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Tax Tip of the Week | The Tax Landmines of Lending to Family Members November 6, 2019

Posted by bradstreetblogger in : Business consulting, General, Tax Planning Tips, Tax Preparation, Tax Tip, Taxes, Uncategorized , add a comment

People often lend money to family members, but few think about the IRS when making the “loan”.  In the article that follows, Bob Carlson, Senior Contributor to Forbes, discusses the procedures and consequences one should consider before getting out the checkbook. If you are in this situation as a lender, or as a borrower, the following article does a great job of explaining the “rules” that you need to consider.

                                     –    Norman S. Hicks

Many people are happy to lend money to their loved ones, especially to children and grandchildren. But before stroking the check, review the tax rules. The tax consequences vary greatly depending on the terms of the loan. A small change in the terms can mean a big difference in taxes and penalty. 

Too often, family loans are informal arrangements. They don’t carry an interest rate or have a payment schedule. They essentially are demand notes. Payment isn’t due until the lending parent or grandparent demands it, and that’s not likely to happen unless the lender’s financial situation changes adversely. 

That runs afoul of the tax rules. In a family loan, when there is no interest rate or a rate below the IRS-determined minimum rate, the interest that isn’t charged is assumed to be income to the parent from the child. In other words, there is imputed interest income or phantom income. The parent is to report interest income at the IRS-determined minimum rate as gross income, though no cash is received. The borrower might be able to deduct the same amount if they qualify for the mortgage interest deduction.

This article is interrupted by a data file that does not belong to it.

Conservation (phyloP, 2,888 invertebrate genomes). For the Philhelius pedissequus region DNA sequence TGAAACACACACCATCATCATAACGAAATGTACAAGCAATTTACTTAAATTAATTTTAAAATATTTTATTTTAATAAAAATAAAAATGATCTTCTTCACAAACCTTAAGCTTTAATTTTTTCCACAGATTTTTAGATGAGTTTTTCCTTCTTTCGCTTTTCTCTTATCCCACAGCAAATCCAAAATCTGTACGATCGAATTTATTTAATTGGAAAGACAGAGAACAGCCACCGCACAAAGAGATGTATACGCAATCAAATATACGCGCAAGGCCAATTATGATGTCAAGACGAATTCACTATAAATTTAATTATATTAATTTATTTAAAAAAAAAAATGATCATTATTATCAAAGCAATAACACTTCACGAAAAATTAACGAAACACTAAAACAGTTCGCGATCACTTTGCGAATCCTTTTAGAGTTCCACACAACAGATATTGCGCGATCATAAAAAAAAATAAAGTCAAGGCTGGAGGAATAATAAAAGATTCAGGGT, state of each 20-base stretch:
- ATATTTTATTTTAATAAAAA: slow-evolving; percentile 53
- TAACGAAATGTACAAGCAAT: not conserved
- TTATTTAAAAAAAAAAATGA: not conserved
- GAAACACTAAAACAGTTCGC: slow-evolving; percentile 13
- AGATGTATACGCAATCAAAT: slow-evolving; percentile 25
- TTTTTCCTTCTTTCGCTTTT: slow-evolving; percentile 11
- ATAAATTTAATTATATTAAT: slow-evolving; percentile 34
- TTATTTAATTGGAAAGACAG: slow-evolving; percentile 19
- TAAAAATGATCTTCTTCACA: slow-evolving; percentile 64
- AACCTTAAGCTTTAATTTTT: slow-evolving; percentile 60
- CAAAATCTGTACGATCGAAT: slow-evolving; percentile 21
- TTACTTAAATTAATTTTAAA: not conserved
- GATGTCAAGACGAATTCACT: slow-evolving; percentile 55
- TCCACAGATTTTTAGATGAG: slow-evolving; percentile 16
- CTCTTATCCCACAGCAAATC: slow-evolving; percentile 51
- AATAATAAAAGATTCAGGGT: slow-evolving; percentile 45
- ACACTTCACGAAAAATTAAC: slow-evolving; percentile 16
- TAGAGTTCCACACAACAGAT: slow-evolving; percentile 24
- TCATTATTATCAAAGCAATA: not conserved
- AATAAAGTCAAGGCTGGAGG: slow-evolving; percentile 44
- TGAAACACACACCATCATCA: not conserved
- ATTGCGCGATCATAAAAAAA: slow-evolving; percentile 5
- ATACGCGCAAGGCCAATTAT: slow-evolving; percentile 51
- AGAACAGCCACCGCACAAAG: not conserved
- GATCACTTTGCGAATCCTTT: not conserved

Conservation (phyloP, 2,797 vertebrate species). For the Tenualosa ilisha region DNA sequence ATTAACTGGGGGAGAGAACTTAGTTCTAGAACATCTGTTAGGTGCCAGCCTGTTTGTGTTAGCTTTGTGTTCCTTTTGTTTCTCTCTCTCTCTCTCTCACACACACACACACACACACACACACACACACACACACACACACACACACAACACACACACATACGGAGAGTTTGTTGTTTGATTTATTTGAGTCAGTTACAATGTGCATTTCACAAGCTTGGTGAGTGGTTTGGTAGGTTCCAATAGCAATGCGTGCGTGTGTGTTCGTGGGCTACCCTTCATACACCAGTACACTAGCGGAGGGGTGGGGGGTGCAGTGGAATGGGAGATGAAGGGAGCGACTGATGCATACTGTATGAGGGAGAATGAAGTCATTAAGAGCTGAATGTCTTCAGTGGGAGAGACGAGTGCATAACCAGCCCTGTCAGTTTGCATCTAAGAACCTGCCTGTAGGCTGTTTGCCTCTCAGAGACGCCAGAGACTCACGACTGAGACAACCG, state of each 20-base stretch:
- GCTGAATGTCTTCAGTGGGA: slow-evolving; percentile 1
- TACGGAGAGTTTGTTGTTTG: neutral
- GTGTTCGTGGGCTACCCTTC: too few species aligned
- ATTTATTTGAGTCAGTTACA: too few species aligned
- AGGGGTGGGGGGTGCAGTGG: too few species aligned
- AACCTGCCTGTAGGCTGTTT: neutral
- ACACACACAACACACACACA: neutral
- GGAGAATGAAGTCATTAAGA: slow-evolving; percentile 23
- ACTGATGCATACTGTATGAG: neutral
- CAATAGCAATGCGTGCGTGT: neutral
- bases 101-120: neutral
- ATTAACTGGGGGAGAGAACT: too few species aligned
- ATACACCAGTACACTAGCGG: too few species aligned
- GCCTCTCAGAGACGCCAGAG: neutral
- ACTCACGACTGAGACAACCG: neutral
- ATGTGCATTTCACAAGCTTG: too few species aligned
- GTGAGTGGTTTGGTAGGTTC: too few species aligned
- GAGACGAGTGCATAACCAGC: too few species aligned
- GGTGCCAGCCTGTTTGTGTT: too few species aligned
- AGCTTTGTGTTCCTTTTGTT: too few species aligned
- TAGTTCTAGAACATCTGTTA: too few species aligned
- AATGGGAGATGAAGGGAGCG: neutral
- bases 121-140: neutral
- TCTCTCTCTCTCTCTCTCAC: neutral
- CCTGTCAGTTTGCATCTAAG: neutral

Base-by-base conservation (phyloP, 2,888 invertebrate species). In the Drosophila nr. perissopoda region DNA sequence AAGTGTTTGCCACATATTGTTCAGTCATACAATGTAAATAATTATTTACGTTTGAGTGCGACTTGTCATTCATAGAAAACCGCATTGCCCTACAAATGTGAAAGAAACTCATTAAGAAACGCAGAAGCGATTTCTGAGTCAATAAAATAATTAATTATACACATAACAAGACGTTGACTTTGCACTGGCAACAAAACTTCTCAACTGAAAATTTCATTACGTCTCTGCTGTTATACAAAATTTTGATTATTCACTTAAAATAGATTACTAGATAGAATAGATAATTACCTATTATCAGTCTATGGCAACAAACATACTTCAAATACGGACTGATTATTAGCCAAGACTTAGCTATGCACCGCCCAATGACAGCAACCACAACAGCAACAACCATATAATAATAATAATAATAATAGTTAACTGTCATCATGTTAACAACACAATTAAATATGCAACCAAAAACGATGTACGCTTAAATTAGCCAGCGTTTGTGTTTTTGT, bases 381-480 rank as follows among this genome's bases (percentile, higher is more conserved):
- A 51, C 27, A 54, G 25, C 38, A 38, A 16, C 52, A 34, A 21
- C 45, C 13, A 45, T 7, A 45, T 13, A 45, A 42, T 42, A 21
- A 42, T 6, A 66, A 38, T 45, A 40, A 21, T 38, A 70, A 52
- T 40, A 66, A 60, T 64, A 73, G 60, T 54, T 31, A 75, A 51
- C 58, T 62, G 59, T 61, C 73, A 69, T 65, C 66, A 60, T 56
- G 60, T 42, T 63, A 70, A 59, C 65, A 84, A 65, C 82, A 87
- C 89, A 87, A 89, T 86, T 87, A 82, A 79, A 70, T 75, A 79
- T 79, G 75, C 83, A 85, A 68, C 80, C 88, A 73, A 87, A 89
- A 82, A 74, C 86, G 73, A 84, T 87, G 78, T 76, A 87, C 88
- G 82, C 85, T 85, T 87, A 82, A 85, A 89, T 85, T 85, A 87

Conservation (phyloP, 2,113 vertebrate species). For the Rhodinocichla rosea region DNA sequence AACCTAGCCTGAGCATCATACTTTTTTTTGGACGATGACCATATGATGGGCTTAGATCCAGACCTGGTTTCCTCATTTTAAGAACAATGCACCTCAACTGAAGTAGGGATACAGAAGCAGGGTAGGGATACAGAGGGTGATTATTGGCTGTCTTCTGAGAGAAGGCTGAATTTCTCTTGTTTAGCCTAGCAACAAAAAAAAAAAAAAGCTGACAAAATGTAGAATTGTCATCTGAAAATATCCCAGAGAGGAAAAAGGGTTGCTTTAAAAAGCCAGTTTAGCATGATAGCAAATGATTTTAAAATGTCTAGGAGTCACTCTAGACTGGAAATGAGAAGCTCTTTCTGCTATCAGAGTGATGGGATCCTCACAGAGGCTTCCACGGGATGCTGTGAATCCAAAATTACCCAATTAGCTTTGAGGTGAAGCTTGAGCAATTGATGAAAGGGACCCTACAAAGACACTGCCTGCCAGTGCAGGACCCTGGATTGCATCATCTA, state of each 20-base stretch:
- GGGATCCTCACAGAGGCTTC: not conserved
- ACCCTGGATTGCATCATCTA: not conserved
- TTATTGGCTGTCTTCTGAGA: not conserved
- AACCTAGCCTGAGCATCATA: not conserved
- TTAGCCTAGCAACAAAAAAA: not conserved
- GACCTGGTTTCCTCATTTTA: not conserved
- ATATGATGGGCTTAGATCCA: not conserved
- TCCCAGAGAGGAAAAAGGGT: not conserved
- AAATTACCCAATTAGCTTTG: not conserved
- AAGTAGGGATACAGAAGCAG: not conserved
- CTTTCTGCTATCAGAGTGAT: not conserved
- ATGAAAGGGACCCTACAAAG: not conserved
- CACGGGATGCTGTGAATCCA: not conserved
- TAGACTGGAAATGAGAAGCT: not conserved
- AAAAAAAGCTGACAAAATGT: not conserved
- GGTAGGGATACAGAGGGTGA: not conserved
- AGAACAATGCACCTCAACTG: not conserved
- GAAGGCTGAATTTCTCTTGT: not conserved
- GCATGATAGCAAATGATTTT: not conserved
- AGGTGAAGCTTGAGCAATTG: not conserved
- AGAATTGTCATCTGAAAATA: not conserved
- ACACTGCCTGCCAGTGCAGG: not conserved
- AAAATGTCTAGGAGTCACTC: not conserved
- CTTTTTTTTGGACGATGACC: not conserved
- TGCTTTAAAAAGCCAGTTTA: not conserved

In addition, the lending parent or grandparent is assumed to make a gift of the imputed interest to the borrowing child or grandchild. In most cases, the annual gift tax exclusion is more than sufficient to prevent the gift from having any tax consequences. In 2019, a person can make gifts up to $15,000 per person with no gift tax consequences under the annual gift tax exclusion. A married couple can give up to $30,000 jointly.

To avoid these tax consequences, there should be a written loan agreement that states interest will be charged that is at least the minimum interest rate determined by the IRS for the month the agreement was signed. You can find the minimum rate for the month by searching the Internet for “applicable federal rate” for the month the loan agreement was made. The rate you use will depend on whether the loan is short-term, mid-term, or long-term and on whether interest compounds monthly, quarterly, semiannually, or annually.

The applicable federal rate is based on the U.S. Treasury’s borrowing rate for the month. That means it’s a low rate and is likely to be a lower rate than the child or grandchild could obtain from an independent lender. 

It’s a good idea for the borrower to make at least interest payments on a regular basis. Otherwise, the IRS could argue that there wasn’t a real loan and the entire transaction was a gift.

There are two important exceptions to the imputed interest rules.

A loan of $10,000 or less is exempt. Make a relatively small loan and the IRS doesn’t want to bother with it.